Suicide prevention training outside the mental health service system - Evaluation of a state-wide program in Australia for rehabilitation and disability staff in the field of traumatic brain injury

Liverpool Hospital, Liverpool, New South Wales, Australia
Crisis The Journal of Crisis Intervention and Suicide Prevention (Impact Factor: 1.09). 01/2007; 28(1):35-43. DOI: 10.1027/0227-5910.28.1.35
Source: PubMed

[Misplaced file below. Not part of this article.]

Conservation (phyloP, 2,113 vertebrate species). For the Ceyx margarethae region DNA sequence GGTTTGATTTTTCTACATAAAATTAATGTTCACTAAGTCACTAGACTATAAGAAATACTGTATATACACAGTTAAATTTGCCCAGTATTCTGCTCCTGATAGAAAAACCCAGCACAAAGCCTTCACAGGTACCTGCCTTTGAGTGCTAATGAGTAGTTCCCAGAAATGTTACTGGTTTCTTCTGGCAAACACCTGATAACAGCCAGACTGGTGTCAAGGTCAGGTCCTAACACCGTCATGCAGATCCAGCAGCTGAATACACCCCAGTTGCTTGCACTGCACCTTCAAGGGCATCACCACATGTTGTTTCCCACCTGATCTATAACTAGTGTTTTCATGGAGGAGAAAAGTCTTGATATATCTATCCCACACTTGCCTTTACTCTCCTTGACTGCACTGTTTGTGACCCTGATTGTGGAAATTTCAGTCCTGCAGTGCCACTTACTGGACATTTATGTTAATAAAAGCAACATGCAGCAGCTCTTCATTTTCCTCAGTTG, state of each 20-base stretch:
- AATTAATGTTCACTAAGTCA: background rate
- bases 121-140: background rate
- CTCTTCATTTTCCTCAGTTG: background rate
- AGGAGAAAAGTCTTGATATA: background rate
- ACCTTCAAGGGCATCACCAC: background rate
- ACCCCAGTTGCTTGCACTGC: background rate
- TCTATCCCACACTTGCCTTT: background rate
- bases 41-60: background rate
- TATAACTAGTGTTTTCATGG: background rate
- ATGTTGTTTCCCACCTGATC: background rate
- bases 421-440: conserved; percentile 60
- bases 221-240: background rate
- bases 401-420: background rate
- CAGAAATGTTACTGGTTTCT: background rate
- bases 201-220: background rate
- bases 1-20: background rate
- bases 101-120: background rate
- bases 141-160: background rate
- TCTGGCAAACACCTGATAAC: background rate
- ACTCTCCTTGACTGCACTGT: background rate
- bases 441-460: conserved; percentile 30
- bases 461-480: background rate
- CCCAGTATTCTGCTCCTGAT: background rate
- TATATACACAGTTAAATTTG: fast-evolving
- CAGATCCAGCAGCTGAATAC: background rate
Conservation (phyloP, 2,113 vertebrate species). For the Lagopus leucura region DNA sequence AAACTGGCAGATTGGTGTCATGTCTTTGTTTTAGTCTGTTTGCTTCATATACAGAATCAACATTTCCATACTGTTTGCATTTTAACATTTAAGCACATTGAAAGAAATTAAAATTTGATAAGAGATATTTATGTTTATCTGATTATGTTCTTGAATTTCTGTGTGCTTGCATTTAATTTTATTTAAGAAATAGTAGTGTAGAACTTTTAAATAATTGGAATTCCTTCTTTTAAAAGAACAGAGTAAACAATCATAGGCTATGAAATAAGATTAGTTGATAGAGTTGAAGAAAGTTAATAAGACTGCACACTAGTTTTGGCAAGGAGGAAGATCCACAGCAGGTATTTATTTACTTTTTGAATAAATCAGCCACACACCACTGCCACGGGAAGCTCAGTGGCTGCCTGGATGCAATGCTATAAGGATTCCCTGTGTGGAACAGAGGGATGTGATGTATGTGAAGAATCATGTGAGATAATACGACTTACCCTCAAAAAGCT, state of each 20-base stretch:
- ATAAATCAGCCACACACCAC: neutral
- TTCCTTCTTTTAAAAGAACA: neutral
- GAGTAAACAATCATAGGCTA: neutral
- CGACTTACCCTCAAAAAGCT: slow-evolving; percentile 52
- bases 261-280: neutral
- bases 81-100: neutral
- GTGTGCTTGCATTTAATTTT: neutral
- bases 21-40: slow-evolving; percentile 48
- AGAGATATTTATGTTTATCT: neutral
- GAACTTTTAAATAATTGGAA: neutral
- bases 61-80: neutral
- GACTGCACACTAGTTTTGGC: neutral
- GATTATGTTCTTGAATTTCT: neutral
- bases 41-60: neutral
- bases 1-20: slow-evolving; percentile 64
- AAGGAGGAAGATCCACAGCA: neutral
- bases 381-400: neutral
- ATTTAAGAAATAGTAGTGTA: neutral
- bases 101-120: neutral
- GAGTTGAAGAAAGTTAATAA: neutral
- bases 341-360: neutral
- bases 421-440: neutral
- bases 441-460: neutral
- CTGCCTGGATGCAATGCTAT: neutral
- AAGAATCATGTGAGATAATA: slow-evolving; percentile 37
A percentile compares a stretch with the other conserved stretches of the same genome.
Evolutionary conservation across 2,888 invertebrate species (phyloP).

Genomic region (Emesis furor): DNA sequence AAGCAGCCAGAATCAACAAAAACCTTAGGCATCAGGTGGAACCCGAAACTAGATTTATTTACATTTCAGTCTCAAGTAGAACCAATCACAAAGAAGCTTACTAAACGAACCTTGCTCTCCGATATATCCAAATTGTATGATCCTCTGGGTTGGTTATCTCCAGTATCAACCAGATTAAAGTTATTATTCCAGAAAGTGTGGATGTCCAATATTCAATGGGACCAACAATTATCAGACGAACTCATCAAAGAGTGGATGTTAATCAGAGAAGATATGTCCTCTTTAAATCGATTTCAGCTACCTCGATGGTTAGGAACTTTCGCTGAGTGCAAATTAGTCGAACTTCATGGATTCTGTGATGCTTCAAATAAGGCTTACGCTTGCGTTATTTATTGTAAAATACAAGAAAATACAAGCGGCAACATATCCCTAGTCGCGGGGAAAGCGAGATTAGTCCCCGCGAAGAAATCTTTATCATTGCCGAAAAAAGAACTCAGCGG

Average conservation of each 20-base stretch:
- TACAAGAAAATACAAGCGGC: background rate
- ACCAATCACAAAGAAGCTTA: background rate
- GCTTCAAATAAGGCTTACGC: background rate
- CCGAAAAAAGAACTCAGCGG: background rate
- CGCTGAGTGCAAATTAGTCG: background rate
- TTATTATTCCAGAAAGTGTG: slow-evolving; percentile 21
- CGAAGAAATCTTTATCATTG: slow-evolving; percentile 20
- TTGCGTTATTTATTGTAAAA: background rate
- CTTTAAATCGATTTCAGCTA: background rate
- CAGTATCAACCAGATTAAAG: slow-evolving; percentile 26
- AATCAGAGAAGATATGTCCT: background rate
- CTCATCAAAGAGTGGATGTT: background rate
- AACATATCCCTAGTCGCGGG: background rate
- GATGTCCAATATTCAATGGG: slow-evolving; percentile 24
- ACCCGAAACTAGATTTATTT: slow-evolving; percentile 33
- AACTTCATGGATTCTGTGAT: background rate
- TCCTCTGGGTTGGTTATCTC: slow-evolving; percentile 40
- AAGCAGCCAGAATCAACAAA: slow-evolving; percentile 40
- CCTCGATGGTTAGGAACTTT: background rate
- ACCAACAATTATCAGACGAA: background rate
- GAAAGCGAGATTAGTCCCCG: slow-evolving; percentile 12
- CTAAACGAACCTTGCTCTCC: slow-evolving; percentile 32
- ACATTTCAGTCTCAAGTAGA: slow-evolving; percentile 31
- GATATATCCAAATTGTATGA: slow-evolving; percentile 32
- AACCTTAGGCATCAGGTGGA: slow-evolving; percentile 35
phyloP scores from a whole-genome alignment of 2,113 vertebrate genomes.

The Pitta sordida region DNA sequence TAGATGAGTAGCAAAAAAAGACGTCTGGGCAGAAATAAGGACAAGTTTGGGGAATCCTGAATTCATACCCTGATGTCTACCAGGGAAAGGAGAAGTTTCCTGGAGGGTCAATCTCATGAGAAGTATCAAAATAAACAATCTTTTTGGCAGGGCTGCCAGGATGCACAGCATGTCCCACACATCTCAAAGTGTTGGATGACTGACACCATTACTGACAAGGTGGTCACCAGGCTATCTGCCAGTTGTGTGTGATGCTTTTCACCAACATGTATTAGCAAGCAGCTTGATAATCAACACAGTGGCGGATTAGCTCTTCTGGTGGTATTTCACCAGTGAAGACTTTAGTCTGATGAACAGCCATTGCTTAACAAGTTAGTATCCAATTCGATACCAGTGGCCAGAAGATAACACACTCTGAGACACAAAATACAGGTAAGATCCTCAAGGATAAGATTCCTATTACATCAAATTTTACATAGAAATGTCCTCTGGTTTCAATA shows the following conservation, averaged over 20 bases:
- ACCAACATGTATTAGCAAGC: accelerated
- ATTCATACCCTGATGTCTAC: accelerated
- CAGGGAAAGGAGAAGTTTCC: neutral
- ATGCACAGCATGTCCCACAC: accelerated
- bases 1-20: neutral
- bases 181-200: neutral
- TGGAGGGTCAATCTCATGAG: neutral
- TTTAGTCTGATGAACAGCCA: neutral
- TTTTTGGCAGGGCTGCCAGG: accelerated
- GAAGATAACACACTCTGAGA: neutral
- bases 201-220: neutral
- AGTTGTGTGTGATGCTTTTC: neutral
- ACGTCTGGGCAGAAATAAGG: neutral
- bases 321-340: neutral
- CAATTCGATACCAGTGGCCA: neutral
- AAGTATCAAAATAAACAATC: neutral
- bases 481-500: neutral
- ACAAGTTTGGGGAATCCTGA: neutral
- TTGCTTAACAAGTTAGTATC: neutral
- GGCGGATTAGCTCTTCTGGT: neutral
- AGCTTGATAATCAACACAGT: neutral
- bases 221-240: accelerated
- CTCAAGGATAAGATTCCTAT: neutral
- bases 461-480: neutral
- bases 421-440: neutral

The training needs of staff working in mainstream (i.e., noncrisis) health settings with client groups that have moderate levels of suicide risk have not been extensively addressed. An initiative to train rehabilitation and disability staff working in the field of traumatic brain injury (TBI) is described. A program was adapted from a generic state health department training program, and disseminated by means of established training networks within the brain injury field. Program efficacy was evaluated as the training was provided across the state of Victoria in a series of 1-day workshops. Participants (n = 86) completed two evaluation measures designed for this purpose (objective knowledge test, self-rating of knowledge and skills) on three occasions (pre- and postworkshop, 6-month follow-up). Compared to a control group of rehabilitation and disability workers who did not receive the training (n = 27), the workshop participants made significant gains in objective knowledge and reported skills, and maintained these gains at the 6-month follow-up. The Suicide Interview Response Inventory-2 (Neimeyer & Pfeiffer, 1994) was administered to a subgroup of participants as a validating measure, and correlated significantly with scores from the objective knowledge test. This process may provide a template for developing more fine-grained suicide prevention strategies among other health-related at-risk groups.

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